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UC Riverside Biologist’s Fascination With Hummingbirds Brings Magic in the Lab

Biologist’s Lab at UC Riverside Is a Hummingbird Health Spa

Douglas Altshuler’s research on hummingbirds is key feature of PBS documentary airing Jan. 10

(January 7, 2010)

Douglas Altshuler is an assistant professor in the Department of Biology at UC Riverside.  Photo credit: UCR Strategic Communications.Enlarge

Douglas Altshuler is an assistant professor in the Department of Biology at UC Riverside. Photo credit: UCR Strategic Communications.

RIVERSIDE, Calif. – Research on avian flight by the University of California, Riverside’s Douglas Altshuler will be featured in the program “Hummingbirds: Magic in the Air” on the PBS show “Nature,” premiering Sunday, Jan. 10 (click here to check local listings).

The hour-long episode includes a segment that shows how Altshuler tests the limits of hummingbirds’ aerial agility in his lab. The segment also shows high-speed footage, taken by high-tech cameras, of hummingbirds in flight.

“My lab is interested in understanding the aerodynamics of avian flight, the underlying neurobiology that makes such flight possible, and the evolution of avian flight mechanisms,” said Altshuler, an assistant professor of biology. “Hummingbirds, which fly like insects but think like birds and other vertebrates, provide an excellent model for exploring these topics.”

Ann Prum, the award-winning filmmaker who made “Hummingbirds: Magic in the Air,” chose to include Altshuler in the documentary because of his work on hummingbird flight.

“I was looking for stories that showed how new science and new technologies are showing us the hummingbird in a new way,” she said. “Doug’s work with high speed cameras and computer analysis of flight allows us to really break apart how the hummingbird goes about its aerial acrobatics. His work is crucial to our understanding of how hummingbirds perform their amazing flight maneuvers.”

Hummingbirds are the smallest warm-blooded creatures on the planet. One of nature’s most accomplished athletes, they can hover, fly backwards and even fly upside down.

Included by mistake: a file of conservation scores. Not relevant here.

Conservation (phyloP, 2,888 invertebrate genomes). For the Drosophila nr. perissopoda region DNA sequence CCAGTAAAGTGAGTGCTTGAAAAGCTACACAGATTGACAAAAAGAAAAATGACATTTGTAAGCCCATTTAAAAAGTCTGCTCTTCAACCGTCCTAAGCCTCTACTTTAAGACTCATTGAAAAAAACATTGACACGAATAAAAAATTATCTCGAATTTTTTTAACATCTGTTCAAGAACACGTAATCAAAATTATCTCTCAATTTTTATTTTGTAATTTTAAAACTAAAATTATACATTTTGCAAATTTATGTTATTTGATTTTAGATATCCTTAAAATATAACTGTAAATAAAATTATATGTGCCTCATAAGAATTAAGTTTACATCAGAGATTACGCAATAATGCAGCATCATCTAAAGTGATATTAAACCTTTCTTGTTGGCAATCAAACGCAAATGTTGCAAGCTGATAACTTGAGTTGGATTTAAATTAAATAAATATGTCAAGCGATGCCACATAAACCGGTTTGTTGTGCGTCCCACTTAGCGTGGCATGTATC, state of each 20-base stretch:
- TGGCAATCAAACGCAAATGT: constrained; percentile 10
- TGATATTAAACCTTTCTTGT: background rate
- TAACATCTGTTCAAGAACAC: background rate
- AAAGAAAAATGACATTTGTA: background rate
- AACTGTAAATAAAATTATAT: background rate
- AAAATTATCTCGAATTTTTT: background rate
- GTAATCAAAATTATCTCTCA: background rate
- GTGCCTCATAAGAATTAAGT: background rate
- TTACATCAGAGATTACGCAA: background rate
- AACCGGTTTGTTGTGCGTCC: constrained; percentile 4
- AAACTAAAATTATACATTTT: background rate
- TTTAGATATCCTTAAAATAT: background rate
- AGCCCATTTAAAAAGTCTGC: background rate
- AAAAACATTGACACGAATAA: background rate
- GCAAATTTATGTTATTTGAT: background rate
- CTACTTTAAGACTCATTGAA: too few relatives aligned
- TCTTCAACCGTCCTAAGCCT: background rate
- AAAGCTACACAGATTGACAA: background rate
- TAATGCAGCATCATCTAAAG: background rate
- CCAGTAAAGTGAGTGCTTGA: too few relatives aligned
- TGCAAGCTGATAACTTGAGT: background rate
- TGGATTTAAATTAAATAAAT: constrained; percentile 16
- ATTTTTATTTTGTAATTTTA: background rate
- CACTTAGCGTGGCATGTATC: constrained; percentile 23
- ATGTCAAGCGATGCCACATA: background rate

Altshuler first became interested in hummingbirds as a graduate student at the University of Texas at Austin, where he worked on how physiology influences animal behavior.

“Later I got interested in how the hummingbird brain coordinates the actions of the wings, what control algorithms does the brain use to achieve flight, and how do these birds manage to hover as they gather flower nectar,” he said. “I became interested also in what kind of adaptations these specialized birds had to make to allow for such hovering behavior.”

Altshuler explained that the control algorithms hummingbird brains use to enable hovering behavior are of especial interest to engineers working on devices mimicking animal flight behavior.

“We know comparatively little about how moving wings enable flight,” he said. “Flying is an unstable behavior, and corrections have to be made continually. Understanding how the hummingbird brain is able to make a large number of corrections so swiftly is essential for mimicking hovering and other complex flight behaviors for biomimetic engineering.”

The National Science Foundation currently funds Altshuler’s research on hummingbirds.

The University of California, Riverside ( is a doctoral research university, a living laboratory for groundbreaking exploration of issues critical to Inland Southern California, the state and communities around the world. Reflecting California's diverse culture, UCR's enrollment has exceeded 21,000 students. The campus opened a medical school in 2013 and has reached the heart of the Coachella Valley by way of the UCR Palm Desert Center. The campus has an annual statewide economic impact of more than $1 billion.

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